by Fayaz Ahmad Paul
Intimate partner violence is defined as physical or sexual violence, emotional abuse and stalking. It is typically experienced by women of all ages and represents the leading cause of homicide death for women. It can be also experienced in about one-third of men at a lower severity.
Subjects who have undergone intimate partner violence are at increased risk of multiple mental health conditions like mood disorders, anxiety disorders, eating disorders, post-traumatic stress disorder, substance or alcohol abuse and physical health conditions cardiovascular disease, chronic pain, sleep disturbances, gastrointestinal problems, sexually transmitted infections, and traumatic brain injury.
It has outlined that children and adolescents’ exposure to violence by adults within the family, either through witnessing or victimization is detrimental to mental and physical health and can be associated with anxiety, depression, eating disorders, substance use and smoking, self-harm or suicidal ideation and poorer general health. Besides, young people exposed to parental violence are more likely victims of bullyism or cyber-bullyism and less likely seek professional help.
In general exposure to family, violence increases an individual’s risk for perpetrating violence in his own future relationships or developing other deleterious mental and behavioural health outcomes. Early-life maltreatment, abuse or neglect seem to be the entrance door of poor emotion regulation, increased avoidance, emotional suppression, and expression of negative emotions in response to stress.
In other words, an abused child is potentially an abusator in adulthood, in a trans-generational reproduction of violence. The risk of victimization and perpetration of family violence frequently occurs among persons with psychiatric disorders and the co-occurrence of intimate partner violence with other parental problems, such as mental health or substance abuse, significantly compromise both mothers’ and fathers’ parenting and makes very difficult to adequately meet the children’s needs.
The Coronavirus pandemic has radically changed the lives of individuals. The stringent measures to contain and manage the epidemiological emergency have undoubtedly subjected the structure of families to some critical issues and tensions and it is not known how long it will last.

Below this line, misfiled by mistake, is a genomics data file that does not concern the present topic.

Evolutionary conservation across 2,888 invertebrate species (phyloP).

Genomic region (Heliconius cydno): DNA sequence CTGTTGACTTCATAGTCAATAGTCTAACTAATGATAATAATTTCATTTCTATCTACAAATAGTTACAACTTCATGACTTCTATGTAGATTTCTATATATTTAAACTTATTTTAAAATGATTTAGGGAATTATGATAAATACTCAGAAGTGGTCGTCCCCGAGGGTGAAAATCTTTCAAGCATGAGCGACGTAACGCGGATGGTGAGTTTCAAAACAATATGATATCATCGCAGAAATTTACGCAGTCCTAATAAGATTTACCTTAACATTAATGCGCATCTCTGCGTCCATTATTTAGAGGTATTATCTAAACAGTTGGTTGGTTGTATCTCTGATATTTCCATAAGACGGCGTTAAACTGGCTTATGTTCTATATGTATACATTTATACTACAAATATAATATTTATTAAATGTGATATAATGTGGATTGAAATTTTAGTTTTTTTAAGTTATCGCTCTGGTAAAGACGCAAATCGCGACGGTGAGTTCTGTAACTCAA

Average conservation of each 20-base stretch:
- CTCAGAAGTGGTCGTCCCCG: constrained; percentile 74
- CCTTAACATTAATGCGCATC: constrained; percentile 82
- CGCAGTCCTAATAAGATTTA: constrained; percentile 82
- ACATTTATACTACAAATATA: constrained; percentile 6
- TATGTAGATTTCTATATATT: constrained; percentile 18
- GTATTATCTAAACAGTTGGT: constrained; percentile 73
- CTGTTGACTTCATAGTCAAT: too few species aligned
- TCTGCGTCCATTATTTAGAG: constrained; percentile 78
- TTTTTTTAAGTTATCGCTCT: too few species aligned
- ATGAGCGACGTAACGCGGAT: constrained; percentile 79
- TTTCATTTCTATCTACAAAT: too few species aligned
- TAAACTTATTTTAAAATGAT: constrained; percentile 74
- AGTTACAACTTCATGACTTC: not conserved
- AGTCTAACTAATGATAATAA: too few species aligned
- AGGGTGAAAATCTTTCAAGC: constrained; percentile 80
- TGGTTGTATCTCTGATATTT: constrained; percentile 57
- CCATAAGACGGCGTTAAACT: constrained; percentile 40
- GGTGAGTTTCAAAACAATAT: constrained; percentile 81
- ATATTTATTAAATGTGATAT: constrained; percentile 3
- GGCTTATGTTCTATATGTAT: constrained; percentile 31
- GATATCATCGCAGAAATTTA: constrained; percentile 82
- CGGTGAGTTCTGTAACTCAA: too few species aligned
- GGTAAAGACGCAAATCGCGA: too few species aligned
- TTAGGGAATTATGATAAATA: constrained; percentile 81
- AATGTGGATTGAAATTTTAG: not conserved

During quarantine due to the pandemic, home risks to become a very dangerous place for victims of domestic violence, because they are required to stay the whole day with partners and away from people who can validate their experiences and give help. For those who live in small houses or without open spaces, the change in stress is exacerbated. Nor can the help of grandparents be used, given the invitation to keep elderly people at home and well away.
Everyone is experimenting with new ways of relating to others. Abusive situations can further deteriorate due to economic crisis linked to pandemic emergence (many victims have difficulty to leave abusive partners for economic reasons), and isolation can exacerbate difficult situations and possible growth of domestic homicides or murder-suicides or deviant behaviours towards children due to difficulties in managing parental stress. The presence of children and adolescents at home due to school closed during quarantine also worsens the exposure of young subjects to domestic violence with direct consequences to their mental and physical health.
In feeling threatened, aggression arises, the need to feel alive and real sometimes leads to being unconsciously ruthless, to prevaricate and destroy the other, triggering a dangerous circle of agitated aggression, frustrating response, claim or an overwhelming sense of guilt for the destruction: these dynamics can often result in scenarios of destructive aggression and possible trans-generational transmission of trauma and violence.
Especially during quarantine around the world, there is a need for programs of funding sources to guarantee telephone or remote counselling services with high-speed internet, hotlines, and emergence shelters. It is important to forecast screening tools possibly aimed to the prevention of acts of domestic violence, accurate assessment of multiple domains of abuse (psychological, physical, sexual) validated both on women and men and effective interventions provided by trained multidisciplinary staff including psychiatrists, psychiatric social workers, psychologists, social and legal services in a network to manage and attempt to prevent crisis situations. It is also mandatory to identify high-risk individuals in order to avoid the occurrence of extreme events such as impulsive acts, homicide or suicide. It has already been outlined the effectiveness of online safety and health interventions for different needs of women who have experienced intimate partner violence.
Violence against women represents a key priority in achieving gender equality around the world. Family members living in complex social and psychological situations risk to spend the forced lock-down subjected to media overexposure with increasing levels of stress and fear, often subjected to humiliations that can be massive and lashing or progressive, unapparent and based on cumulative micro traumas.
The role of mental health professionals would be to avoid people remain in this emotional desert and in this time of pain by soliciting inner listening and dialogue for the rediscovery of what unifies with others in anxieties and concerns, but also in expectations and hopes.
(Author is a research scholar in the Psychiatric Social Work, stream at the Department of Psychiatry, Government Medical College and Hospital in Srinagar. The opinions expressed in this article are those of the author’s and do not purport to reflect the opinions or views of Kashmir Life.)